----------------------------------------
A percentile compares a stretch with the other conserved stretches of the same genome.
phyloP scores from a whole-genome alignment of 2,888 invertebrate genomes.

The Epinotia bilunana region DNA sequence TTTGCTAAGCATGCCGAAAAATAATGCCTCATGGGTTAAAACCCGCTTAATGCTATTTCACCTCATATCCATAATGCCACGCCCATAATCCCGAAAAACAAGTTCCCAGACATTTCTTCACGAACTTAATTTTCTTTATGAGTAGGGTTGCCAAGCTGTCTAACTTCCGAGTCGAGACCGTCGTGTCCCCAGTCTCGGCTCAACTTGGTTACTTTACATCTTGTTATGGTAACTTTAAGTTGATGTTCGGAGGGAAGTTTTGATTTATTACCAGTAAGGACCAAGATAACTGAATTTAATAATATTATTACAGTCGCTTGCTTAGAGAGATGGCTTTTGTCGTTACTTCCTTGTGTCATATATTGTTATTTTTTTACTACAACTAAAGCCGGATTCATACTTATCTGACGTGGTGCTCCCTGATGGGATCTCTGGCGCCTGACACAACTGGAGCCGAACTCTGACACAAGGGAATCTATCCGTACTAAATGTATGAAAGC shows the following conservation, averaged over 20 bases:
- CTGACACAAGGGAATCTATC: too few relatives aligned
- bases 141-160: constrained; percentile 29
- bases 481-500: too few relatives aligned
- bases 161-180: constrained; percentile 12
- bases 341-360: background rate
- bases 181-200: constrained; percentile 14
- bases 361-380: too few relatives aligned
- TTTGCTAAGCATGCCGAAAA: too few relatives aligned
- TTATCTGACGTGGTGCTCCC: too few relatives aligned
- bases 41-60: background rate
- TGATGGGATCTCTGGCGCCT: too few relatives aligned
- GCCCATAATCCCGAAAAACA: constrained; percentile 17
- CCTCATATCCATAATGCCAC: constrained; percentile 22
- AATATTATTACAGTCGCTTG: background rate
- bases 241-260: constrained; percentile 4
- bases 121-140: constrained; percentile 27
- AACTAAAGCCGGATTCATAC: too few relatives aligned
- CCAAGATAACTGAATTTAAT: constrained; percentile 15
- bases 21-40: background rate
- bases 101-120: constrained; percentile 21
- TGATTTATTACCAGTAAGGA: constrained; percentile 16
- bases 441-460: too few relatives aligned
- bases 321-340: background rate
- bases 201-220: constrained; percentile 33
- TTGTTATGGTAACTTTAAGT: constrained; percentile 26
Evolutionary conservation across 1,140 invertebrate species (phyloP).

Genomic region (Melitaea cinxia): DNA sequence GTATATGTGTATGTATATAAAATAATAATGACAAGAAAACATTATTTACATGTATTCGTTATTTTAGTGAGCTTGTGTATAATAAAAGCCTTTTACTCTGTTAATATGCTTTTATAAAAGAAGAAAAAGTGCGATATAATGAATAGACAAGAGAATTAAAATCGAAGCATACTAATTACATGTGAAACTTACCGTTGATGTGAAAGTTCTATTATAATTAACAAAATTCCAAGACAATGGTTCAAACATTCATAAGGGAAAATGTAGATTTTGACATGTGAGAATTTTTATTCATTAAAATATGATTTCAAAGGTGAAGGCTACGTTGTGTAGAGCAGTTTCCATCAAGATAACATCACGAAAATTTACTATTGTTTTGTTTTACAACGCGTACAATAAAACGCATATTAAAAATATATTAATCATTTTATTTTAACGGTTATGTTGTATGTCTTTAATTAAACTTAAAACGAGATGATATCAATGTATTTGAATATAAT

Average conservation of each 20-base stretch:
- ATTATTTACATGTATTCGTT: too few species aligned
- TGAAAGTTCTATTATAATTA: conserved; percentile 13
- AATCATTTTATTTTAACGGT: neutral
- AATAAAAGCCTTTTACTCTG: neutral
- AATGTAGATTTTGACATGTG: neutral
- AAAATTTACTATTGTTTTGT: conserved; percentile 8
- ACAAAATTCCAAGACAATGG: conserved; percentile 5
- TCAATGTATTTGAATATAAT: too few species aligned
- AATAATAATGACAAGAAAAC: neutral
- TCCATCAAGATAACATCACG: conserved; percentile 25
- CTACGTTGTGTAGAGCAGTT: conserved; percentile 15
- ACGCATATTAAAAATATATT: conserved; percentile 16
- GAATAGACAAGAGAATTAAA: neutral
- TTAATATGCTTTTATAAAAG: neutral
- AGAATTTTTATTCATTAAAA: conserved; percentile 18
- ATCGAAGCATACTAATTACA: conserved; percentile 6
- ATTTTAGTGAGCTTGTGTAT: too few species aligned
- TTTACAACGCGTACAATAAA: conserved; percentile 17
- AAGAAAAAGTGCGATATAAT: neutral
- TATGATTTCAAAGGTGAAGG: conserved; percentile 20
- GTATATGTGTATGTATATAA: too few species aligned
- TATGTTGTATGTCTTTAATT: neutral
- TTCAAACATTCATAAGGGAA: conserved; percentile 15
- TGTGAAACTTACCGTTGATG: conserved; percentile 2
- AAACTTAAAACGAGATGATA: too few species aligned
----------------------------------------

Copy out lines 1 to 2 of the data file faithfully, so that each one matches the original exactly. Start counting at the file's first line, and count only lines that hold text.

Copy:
A percentile compares a stretch with the other conserved stretches of the same genome.
phyloP scores from a whole-genome alignment of 2,888 invertebrate genomes.